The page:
Fragility brought attention to Nussbaum throughout the humanities. It garnered wide praise in academic reviews,[41][42] and even drew acclaim in the popular media.[43] Camille Paglia credited Fragility with matching "the highest academic standards" of the twentieth century,[44] and The Times Higher Education called it "a supremely scholarly work".[45] Nussbaum's reputation extended her influence beyond print and into television programs like PBS's Bill Moyers.[46]

Cultivating Humanity

Cultivating Humanity: A Classical Defense of Reform in Liberal Education[47] appeals to classical Greek texts as a basis for defense and reform of the liberal education. Noting the Greek cynic philosopher Diogenes' aspiration to transcend "local origins and group memberships" in favor of becoming "a citizen of the world", Nussbaum traces the development of this idea through the Stoics, Cicero, and eventually the classical liberalism of Adam Smith and Immanuel Kant. Nussbaum champions multiculturalism in the context of ethical universalism, defends scholarly inquiry into race, gender, and human sexuality, and further develops the role of literature as narrative imagination into ethical questions.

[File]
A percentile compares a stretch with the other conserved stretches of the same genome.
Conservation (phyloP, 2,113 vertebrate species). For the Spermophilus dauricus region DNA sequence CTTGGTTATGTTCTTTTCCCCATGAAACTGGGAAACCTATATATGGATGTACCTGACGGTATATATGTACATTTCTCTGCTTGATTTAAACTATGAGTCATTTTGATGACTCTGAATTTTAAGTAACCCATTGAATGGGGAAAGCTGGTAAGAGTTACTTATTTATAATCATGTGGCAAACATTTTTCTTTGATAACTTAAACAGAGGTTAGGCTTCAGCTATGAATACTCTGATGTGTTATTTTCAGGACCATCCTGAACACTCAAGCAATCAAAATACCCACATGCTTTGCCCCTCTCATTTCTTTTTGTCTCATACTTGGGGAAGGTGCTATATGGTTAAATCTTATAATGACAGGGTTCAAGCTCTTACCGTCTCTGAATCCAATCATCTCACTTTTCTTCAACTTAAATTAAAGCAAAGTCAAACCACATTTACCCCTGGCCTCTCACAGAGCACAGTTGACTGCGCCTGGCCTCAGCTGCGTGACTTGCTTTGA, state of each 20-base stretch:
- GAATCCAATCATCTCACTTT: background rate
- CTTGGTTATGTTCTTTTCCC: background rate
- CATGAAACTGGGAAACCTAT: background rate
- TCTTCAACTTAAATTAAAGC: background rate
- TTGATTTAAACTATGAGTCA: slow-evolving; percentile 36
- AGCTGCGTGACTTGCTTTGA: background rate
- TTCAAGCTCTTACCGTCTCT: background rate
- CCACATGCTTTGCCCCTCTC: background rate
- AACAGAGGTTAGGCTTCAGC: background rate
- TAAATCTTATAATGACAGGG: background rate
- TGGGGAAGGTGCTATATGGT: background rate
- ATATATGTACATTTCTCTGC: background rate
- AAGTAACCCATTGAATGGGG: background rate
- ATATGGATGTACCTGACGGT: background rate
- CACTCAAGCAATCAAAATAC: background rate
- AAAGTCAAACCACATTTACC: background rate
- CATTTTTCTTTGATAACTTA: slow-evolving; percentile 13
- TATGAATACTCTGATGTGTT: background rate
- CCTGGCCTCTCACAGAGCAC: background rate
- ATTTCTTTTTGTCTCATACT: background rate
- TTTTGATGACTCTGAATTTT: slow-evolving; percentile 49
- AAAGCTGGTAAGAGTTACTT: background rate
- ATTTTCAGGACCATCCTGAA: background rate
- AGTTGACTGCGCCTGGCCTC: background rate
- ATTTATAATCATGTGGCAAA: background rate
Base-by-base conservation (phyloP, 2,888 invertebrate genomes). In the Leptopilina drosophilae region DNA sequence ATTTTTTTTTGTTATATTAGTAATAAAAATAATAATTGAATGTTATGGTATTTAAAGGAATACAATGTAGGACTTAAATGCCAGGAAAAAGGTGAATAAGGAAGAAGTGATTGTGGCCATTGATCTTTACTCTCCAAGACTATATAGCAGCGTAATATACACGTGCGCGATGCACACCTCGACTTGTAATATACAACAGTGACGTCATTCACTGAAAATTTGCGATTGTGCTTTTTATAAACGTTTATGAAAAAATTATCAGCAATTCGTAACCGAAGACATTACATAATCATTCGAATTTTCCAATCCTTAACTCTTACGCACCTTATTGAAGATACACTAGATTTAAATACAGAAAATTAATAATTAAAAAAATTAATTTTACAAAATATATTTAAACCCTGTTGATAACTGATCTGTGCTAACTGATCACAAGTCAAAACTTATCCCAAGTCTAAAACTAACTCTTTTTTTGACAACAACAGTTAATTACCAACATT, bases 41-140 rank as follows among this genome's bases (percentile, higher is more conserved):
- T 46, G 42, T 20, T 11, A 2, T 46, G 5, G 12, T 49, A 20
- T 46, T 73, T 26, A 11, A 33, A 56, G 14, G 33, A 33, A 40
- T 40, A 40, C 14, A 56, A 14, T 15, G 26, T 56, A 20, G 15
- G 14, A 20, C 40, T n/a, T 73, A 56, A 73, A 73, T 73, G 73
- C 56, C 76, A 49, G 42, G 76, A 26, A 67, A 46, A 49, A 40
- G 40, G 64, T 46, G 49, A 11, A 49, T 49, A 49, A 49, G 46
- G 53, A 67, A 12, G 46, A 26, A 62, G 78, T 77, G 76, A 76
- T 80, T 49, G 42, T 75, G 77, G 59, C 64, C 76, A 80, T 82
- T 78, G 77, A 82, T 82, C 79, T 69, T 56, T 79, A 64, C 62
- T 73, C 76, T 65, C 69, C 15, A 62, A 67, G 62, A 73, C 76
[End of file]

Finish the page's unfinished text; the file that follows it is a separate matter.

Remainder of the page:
At the same time, Nussbaum also censured certain scholarly trends. She excoriated deconstructionist Jacques Derrida saying "on truth [he is] simply not worth studying for someone who has been studying Quine and Putnam and Davidson". She cites Zhang Longxi, who labels Derrida's analysis of Chinese culture "pernicious" and without "evidence of serious study".[47]:41 126 More broadly, Nussbaum criticized Michel Foucault for his "historical incompleteness [and] lack of conceptual clarity", but nevertheless singled him out for providing "the only truly important work to have entered philosophy under the banner of 'postmodernism.'[47]:40 Nussbaum is even more critical of figures like Allan Bloom, Roger Kimball, and George Will for what she considers their "shaky" knowledge of non-Western cultures and inaccurate caricatures of today's humanities departments.